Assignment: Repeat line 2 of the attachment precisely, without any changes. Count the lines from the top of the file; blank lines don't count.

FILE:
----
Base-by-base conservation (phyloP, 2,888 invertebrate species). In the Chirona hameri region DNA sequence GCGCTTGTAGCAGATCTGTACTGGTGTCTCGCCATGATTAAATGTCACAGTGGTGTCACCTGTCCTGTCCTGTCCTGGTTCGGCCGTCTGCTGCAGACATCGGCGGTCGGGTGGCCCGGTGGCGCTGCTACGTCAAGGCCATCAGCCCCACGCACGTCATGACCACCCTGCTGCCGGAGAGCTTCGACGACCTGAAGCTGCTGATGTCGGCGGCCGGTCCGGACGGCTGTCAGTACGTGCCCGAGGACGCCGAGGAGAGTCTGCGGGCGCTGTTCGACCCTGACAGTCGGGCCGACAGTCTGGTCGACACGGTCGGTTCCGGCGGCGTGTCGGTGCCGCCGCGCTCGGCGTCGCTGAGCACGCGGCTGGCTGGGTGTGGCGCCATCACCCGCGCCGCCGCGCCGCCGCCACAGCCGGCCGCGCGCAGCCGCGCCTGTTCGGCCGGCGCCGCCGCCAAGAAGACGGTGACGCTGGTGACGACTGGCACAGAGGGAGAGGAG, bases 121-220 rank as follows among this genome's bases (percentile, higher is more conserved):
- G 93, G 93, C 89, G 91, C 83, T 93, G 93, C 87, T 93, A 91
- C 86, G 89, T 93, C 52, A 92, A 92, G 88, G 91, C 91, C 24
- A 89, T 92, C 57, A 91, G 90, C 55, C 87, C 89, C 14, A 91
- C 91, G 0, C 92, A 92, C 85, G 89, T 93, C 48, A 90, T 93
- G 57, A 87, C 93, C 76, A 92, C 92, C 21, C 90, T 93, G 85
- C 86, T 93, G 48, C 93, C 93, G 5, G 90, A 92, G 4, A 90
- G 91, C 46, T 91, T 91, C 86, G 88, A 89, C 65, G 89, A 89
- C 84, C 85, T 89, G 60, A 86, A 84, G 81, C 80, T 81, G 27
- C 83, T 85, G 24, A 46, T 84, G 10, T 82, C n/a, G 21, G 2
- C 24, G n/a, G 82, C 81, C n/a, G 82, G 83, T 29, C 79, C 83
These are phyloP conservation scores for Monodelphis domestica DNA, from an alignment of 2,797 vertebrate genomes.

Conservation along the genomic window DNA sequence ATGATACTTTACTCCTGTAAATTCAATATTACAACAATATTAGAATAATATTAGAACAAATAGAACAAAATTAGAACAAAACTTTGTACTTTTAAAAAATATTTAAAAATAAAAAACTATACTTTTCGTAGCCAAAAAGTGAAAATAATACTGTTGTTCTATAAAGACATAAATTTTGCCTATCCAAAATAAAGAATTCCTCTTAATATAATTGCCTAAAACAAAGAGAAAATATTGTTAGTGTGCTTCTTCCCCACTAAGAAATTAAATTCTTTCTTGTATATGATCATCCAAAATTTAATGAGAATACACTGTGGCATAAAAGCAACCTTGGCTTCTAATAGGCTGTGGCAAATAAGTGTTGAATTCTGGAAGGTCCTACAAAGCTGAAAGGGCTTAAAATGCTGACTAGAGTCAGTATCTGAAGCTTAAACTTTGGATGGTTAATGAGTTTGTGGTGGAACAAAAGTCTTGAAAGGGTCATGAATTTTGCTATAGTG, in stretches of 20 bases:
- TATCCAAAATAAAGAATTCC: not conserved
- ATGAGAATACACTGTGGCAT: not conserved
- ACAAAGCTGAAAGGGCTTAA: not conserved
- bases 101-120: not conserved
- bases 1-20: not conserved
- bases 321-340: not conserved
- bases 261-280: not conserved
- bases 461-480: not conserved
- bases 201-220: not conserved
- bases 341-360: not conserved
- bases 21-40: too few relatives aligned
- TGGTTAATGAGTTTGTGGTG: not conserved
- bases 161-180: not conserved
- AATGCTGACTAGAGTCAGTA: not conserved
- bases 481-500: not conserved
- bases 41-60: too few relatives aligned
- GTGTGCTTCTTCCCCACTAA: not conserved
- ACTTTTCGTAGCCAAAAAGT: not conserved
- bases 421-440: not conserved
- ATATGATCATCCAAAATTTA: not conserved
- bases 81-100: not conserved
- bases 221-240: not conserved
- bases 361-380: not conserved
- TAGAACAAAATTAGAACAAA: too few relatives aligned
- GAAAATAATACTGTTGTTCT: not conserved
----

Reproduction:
- G 93, G 93, C 89, G 91, C 83, T 93, G 93, C 87, T 93, A 91